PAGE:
The other places where you can run into trouble with photoscenery are object alignment and blurries. The objects in the default scenery are aligned precisely with each other, and only approximately with their real-world originals. When you replace an element with something from the real world (and photographic ground textures certainly qualify), the objects in the sim world won’t necessarily be aligned with it. This creates a lot of extra work for the developers.
Most of the time, you don’t notice, because the developers have done their job seamlessly and nothing looks out of place. Where I did notice problems was at smaller airports. At some of these -- by no means all -- there was signage on runways or in the middle of taxiways, and at one airport, there were actual buildings on the runway. I reported a couple of these problems on the support forum, but someone needs to go through the coverage area, airport-by-airport, and check to make sure that all of the runways are clear, at least of buildings.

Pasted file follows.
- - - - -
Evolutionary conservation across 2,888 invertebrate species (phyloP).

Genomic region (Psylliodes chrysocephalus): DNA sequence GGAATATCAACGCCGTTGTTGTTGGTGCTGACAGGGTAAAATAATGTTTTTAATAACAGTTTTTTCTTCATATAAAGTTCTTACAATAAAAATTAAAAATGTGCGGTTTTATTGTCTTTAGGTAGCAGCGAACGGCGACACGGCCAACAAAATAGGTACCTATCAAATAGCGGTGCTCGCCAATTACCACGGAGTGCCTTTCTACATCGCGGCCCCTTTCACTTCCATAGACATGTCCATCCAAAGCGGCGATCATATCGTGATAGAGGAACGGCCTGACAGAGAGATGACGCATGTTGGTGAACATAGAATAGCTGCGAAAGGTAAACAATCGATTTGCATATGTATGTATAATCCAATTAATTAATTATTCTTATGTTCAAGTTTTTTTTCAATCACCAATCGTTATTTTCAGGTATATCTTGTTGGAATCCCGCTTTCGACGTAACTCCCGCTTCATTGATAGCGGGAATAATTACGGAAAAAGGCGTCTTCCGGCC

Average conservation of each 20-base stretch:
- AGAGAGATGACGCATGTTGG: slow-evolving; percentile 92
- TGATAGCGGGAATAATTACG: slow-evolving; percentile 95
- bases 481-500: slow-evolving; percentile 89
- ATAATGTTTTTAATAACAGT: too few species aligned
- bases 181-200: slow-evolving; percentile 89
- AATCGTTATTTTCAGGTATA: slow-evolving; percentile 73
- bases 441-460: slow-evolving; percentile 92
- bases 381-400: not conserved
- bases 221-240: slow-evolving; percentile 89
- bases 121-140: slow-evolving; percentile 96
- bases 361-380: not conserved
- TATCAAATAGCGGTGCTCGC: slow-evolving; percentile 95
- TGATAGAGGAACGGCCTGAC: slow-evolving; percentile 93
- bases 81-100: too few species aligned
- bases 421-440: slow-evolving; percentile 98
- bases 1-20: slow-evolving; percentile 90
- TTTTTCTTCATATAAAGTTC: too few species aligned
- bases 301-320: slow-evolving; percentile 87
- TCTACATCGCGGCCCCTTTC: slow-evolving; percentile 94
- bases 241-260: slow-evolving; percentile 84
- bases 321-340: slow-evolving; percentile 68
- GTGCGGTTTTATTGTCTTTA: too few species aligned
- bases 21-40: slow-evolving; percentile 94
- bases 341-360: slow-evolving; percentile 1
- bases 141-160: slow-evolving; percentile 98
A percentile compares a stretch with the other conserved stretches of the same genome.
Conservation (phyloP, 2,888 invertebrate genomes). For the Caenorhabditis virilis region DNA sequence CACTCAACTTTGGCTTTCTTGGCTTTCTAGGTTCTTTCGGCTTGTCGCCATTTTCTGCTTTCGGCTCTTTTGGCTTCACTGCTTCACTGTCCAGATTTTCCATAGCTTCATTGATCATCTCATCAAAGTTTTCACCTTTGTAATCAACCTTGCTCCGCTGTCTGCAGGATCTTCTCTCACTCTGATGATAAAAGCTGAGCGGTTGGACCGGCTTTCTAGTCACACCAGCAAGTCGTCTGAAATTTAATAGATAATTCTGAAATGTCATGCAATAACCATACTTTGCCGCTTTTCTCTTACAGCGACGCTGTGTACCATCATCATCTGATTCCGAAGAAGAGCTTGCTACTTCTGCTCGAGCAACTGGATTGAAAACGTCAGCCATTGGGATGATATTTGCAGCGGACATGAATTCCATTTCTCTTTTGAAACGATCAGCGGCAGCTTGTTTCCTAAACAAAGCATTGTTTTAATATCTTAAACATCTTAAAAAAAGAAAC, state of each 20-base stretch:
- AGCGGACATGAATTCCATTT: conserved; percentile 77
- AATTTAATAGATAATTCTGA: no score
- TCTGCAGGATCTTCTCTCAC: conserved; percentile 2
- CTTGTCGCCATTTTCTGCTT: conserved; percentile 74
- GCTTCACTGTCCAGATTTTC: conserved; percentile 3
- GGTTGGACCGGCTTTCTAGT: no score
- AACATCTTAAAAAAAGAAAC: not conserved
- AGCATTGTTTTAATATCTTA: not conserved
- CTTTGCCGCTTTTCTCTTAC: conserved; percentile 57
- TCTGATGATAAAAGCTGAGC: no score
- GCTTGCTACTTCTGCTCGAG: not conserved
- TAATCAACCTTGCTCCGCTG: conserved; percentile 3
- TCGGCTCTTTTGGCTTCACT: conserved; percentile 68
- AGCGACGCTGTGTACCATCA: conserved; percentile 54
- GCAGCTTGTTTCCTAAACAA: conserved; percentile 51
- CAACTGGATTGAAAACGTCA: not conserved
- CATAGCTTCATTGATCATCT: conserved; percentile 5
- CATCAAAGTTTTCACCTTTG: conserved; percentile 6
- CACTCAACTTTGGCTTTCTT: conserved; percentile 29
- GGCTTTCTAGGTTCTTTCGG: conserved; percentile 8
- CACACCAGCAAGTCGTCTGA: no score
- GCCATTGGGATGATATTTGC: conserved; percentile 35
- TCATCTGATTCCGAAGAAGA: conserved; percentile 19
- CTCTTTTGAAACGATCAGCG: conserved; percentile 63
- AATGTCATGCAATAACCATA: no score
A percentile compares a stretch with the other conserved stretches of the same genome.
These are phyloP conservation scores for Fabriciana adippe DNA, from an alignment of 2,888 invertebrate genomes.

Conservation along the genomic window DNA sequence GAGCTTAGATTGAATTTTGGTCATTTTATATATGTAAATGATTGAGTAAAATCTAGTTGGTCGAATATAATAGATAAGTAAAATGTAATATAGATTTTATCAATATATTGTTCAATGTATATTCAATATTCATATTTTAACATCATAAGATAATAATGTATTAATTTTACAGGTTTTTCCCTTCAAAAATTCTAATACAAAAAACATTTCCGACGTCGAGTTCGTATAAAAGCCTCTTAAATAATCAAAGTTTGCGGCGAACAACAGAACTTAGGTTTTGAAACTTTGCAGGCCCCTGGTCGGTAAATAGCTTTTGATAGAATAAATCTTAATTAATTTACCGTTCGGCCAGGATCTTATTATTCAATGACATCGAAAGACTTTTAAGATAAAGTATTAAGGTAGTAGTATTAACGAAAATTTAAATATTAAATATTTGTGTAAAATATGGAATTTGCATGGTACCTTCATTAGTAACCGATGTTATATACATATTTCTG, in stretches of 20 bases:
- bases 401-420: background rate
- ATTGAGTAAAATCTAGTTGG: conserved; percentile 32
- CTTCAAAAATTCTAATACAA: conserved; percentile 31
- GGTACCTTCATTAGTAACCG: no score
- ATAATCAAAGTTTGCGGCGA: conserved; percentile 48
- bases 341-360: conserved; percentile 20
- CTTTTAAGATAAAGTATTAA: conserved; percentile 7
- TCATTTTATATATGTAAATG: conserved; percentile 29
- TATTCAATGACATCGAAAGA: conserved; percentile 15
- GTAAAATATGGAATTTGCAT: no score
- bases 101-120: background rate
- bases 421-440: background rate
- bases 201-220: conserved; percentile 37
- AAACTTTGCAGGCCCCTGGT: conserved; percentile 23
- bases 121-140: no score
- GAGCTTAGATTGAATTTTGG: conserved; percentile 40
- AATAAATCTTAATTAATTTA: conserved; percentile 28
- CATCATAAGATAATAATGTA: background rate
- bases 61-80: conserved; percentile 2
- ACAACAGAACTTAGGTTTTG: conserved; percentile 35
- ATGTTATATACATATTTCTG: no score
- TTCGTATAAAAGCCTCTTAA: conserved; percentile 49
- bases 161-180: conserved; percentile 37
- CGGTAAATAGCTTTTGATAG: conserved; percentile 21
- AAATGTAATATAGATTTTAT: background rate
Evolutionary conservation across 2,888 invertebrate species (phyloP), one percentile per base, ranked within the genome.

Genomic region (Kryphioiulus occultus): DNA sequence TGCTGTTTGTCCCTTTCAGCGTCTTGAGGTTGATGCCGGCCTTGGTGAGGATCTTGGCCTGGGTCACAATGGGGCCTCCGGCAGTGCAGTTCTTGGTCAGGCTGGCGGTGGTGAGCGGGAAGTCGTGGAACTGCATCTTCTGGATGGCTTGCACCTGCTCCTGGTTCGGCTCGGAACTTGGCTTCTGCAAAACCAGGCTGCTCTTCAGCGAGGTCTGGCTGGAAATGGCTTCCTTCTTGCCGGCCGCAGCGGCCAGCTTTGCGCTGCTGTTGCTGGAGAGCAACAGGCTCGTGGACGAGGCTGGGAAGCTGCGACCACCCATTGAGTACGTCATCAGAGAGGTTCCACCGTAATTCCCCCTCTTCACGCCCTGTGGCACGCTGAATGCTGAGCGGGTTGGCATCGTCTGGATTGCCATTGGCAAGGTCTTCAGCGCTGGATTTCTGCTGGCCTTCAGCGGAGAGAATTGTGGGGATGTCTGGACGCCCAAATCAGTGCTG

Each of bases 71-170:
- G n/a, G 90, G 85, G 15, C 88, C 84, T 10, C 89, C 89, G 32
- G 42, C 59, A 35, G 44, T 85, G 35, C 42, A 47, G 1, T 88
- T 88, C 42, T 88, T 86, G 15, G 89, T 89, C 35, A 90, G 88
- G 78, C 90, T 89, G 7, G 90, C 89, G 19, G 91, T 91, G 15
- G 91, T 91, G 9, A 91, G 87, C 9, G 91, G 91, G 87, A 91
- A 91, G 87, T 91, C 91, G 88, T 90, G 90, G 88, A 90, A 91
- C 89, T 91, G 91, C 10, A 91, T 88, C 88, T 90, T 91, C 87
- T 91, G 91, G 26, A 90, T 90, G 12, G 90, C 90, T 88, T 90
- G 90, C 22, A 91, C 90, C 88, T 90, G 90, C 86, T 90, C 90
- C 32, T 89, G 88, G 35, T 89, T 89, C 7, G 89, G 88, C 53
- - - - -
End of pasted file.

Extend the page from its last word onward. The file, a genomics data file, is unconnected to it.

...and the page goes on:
As for blurries, they are no better and no worse than any other photographic scenery product I have ever seen, owned, or reviewed. FSX stores this type of scenery differently than FS2004, using fewer files, but in practice I haven’t seen much improvement. If you fly too fast, the textures will blur; it’s a limitation of Flight Simulator, and there’s nothing that Aerosoft or any other third-party developer can do about it.
What is “too fast”? It depends on your system, your settings, and your weather. On my rig, I get satisfying results if I stay under 140 knots. If you like flying the Cessna 172, this won’t be a problem. If you primarily fly jets, this product is probably going to be frustrating, and so will every other product that uses photographic ground textures.